Mary Sue’ism #2 – Weird Names ft. Cat Nip and Enoki Mushrooms

This is quite a genuine question – why do authors feel the need to have unnecessarily complicated names? While it is not immediately a hallmark of being a Mary Sue, the apparent need to draw attention to it seems to be an attempt to make the character sound interesting right off the bat.

For those who know me personally, you’ll know that I am one of those that have an unnecessarily complicated name. It phonetically doesn’t make any sense and 99% of the people I meet give me this queer little look as if to say “Are you sure that’s your name?” (Yep, I’m sure.). But rest assured, my parents did not name me oddly in attempts to be cool or to make me interesting. More likely than not, they spelt my name wrong on the birth certificate and just went with it.

Anyway, as I said before, having a different name doesn’t make a character a Mary Sue. Katniss Everdeen from The Hunger Games may have a name that rhymes too much with Cat Nip (pretty sure this Harvard Lampoon parody called her that too) but I wouldn’t consider her to be a Mary Sue.

"The Hunger Pains" - A parody by The Harvard Lampoon

“The Hunger Pains” – A parody by The Harvard Lampoon

But once in a millennium (it’s more frequent than that – let’s be honest), writers take it way way too far.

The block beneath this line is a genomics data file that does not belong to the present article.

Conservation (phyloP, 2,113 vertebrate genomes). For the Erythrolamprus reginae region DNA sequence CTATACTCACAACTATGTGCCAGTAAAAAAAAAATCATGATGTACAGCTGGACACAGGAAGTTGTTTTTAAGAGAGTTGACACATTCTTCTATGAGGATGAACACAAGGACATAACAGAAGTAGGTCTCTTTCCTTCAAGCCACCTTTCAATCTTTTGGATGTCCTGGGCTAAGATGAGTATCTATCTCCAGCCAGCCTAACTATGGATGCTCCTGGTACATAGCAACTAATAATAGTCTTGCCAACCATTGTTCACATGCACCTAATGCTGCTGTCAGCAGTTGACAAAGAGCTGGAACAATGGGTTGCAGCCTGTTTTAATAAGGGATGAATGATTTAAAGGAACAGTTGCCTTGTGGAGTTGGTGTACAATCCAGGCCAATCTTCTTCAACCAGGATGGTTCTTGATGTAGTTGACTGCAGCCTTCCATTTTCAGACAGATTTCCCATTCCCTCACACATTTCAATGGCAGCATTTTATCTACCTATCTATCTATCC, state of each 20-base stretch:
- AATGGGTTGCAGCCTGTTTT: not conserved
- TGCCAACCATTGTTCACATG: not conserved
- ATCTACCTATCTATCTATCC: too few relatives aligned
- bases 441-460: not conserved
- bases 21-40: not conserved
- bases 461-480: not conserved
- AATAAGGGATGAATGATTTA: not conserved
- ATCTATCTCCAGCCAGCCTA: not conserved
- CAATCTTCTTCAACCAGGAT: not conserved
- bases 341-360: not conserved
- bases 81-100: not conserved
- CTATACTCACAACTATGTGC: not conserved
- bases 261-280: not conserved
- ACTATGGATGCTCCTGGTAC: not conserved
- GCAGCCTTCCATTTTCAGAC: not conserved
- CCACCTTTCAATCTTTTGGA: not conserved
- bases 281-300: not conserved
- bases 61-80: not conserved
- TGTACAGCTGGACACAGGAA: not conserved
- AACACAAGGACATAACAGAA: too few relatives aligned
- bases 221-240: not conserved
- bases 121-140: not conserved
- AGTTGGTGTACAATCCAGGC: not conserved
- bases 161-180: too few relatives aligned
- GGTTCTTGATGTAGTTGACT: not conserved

For those who have lurked on the internet long enough, you might remember what is considered the absolute worst fanfiction in the history of the internet (and before then, probably fanzines too). “My Immortal”* by a user named Tara in the Harry Potter fandom (Surprise Fact: It had nothing to do with Harry Potter really) featured the most obvious self-inserted character I have ever seen. Besides the eyesore that was her spelling and everything else, her character’s name was Ebony Dark’ness Dementia Raven Way which she frequently misspelled as Enoby which then reminds me of Enoki mushrooms.

Let that sink in everyone.

Her name was Ebony Dark’ness Dementia Raven Way.

I get that the Ebony, darkness and raven bit adds to her character’s persona (I use that term lightly) but why the mention of brain disease? Normally I would insert a jab here about how the reader would probably be inflicted with some sort of illness from reading that story but I like to think I’m better than that (I’m not, clearly.)

So luckily, any name that crops up in YA fiction in comparison is really not that crazy. Sure you get names like “America Singer” (from “The Selection” for those wondering) or Renesmee (from “Twilight”) but I suppose at the end of the day, the name of characters doesn’t matter too much if you’ve got everything else going for you. But if you’re angling for that character to be exotic and “different” compared to the others just based on their namesake? Then nope, I’m not here for that**.

Till next time, #readoutsidethebox

Not Another Mary Sue

* The temptation to google this story to read may be strong, but do yourself a favour and just don’t.

**Obviously this is my opinion and I’m sure many people love interesting names and challenging ways of how to spell things in the most confusing way possible.

QUESTION OF THE WEEK: What is the most ridiculous name you’ve ever encountered in a book?

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